The Chameleons' first album (Script of the Bridge, from 1983) opens with the following line, beautifully enunciated by an BBC-toned english man:
"In his autumn before the winter comes man's last mad surge of youth."
and a perplexed woman, sounding rather like Joan Greenwood responds:
"What on earth are you talking about?"
There's a moment's pause, and then the glorious sounds of Don't Fall, the opening track, come surging in.

I have been trying to find the source of this sample for years. I've been wondering about it, looking for it ever since I fell in love with the album back in 1985, listening to it every single night when I was studying for my A Levels. It comes back to haunt me every couple of years.

The biggest problem is that even the band don't know where it comes from. They were recording stuff randomly from the television one night, pointing a microphone at the TV in the studio. They can't remember what it was.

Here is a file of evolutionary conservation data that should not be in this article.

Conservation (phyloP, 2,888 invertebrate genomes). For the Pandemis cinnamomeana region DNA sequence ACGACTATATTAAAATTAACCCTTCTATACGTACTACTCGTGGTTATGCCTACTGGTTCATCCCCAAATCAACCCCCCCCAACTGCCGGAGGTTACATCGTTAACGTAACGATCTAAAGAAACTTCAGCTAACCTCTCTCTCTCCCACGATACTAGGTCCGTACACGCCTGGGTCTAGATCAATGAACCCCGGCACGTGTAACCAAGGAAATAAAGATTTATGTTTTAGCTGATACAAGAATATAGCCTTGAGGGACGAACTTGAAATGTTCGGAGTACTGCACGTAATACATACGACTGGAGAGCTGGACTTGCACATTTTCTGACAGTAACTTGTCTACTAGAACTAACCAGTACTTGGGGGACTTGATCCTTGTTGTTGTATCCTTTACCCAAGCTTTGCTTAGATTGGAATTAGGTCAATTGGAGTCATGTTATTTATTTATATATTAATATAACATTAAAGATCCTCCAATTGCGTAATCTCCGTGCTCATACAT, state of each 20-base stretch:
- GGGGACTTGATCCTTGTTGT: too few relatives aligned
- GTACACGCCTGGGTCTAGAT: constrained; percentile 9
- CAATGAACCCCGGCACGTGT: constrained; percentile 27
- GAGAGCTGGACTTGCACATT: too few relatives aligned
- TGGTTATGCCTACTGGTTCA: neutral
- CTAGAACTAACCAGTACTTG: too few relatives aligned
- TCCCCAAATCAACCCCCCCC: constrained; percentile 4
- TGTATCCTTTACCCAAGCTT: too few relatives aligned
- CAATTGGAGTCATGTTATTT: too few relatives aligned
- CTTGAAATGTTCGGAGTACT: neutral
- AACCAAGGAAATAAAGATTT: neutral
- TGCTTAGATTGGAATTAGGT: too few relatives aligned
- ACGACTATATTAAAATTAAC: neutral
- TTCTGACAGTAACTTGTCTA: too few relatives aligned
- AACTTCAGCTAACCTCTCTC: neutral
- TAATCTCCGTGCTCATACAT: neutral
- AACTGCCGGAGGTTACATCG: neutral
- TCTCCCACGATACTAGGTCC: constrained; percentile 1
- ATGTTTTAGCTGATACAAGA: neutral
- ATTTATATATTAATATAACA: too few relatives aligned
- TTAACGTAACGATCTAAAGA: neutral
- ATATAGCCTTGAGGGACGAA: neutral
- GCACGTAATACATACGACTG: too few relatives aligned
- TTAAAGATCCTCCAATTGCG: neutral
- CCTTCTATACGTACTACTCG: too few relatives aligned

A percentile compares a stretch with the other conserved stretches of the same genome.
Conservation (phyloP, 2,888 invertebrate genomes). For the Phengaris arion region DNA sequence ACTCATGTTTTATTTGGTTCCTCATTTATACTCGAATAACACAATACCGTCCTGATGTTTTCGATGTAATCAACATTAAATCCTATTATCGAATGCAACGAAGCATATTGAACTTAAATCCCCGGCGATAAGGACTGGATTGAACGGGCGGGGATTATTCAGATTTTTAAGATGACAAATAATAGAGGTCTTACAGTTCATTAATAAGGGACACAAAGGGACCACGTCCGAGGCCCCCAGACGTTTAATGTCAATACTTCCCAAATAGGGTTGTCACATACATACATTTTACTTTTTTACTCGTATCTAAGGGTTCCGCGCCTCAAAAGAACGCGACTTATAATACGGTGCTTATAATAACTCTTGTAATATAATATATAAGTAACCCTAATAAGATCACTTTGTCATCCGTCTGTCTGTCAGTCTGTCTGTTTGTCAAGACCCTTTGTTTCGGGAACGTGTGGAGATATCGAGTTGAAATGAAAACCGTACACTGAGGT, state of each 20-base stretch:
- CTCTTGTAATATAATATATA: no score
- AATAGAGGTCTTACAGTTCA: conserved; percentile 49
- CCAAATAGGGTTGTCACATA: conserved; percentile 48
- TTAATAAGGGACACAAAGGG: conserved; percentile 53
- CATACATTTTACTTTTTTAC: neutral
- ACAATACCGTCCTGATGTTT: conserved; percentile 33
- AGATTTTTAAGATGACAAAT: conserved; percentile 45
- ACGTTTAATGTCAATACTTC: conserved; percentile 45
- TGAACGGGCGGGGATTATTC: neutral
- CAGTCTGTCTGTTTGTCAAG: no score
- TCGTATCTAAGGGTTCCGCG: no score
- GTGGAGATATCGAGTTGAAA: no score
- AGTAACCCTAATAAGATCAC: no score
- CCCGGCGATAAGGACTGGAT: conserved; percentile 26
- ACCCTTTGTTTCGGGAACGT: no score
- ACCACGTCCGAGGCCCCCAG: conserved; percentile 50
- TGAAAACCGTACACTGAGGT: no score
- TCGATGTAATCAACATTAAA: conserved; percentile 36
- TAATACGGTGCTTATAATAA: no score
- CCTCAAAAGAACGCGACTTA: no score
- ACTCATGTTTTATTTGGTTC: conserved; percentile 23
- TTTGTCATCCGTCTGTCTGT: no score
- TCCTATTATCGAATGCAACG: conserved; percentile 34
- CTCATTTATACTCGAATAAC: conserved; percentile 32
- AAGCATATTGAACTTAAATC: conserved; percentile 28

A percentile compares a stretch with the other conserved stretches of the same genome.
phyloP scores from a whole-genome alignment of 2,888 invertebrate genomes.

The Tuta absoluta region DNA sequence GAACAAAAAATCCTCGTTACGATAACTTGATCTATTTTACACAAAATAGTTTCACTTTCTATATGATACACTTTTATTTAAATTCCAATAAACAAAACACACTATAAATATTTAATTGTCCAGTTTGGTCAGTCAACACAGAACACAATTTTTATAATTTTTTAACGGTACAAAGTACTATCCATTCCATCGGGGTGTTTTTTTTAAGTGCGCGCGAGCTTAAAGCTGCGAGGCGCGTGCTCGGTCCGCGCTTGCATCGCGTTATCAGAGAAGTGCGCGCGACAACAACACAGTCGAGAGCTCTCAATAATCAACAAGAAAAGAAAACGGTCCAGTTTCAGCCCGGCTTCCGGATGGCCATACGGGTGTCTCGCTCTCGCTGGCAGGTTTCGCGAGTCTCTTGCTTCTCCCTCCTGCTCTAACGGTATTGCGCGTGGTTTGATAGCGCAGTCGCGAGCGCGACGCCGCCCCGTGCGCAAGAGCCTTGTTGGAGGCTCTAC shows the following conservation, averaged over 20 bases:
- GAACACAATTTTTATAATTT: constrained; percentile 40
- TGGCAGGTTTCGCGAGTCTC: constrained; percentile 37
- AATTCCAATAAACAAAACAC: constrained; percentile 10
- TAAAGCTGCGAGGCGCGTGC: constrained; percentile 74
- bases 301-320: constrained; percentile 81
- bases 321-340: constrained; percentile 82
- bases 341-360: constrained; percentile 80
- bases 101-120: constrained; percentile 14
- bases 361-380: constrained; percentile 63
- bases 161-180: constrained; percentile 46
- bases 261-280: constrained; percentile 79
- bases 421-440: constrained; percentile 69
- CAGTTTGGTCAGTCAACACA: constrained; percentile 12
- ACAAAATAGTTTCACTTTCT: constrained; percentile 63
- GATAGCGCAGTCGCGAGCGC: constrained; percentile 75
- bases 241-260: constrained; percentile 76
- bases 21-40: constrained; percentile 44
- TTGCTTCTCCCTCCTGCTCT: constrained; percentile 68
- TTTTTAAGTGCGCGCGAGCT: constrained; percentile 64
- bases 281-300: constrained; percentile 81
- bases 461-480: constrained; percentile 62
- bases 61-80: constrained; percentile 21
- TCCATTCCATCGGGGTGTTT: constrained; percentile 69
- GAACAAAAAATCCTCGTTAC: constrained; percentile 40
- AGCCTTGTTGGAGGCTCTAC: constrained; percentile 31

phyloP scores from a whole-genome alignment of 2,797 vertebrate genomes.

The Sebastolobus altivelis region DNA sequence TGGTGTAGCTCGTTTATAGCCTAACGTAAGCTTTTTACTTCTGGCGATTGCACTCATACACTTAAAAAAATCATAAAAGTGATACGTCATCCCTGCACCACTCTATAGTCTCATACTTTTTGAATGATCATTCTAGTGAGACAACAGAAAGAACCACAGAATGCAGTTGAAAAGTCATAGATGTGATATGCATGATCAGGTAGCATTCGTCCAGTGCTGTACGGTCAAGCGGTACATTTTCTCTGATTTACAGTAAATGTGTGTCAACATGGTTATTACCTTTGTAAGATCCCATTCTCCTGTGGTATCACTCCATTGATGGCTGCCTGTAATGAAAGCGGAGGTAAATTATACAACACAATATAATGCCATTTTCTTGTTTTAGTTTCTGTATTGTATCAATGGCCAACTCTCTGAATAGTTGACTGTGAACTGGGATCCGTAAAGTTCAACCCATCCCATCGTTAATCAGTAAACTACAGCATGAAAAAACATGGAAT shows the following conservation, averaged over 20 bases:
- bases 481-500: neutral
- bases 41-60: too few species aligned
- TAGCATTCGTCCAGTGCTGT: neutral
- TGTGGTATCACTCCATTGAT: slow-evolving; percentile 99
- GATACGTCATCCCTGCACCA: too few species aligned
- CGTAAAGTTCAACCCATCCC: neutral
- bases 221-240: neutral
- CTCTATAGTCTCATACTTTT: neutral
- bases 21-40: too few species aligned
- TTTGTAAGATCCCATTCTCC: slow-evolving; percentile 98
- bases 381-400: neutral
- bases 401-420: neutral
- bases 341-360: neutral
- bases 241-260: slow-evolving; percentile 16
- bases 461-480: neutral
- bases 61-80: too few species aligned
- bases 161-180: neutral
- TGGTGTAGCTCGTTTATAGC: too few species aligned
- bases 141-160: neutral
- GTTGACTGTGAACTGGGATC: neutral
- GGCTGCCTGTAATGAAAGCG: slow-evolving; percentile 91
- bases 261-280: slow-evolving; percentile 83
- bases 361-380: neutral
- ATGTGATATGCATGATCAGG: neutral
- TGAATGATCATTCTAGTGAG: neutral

Back in college, my housemate Jim and I watched dozens of old movies, listening out for this line. For one glorious day I thought it might have been from The Man in the White Suit. I rushed out and rented the video, and we waited patiently for the lines that never came. He even put the lines in his sig file, for years, hoping that someone would recognise it and write to him. Nothing. Never a sniff of hope.

Do you know what it is? Can you put me out of my misery? It's OK. The album will always remind me of foxes, and losing the secret won't make it go away.

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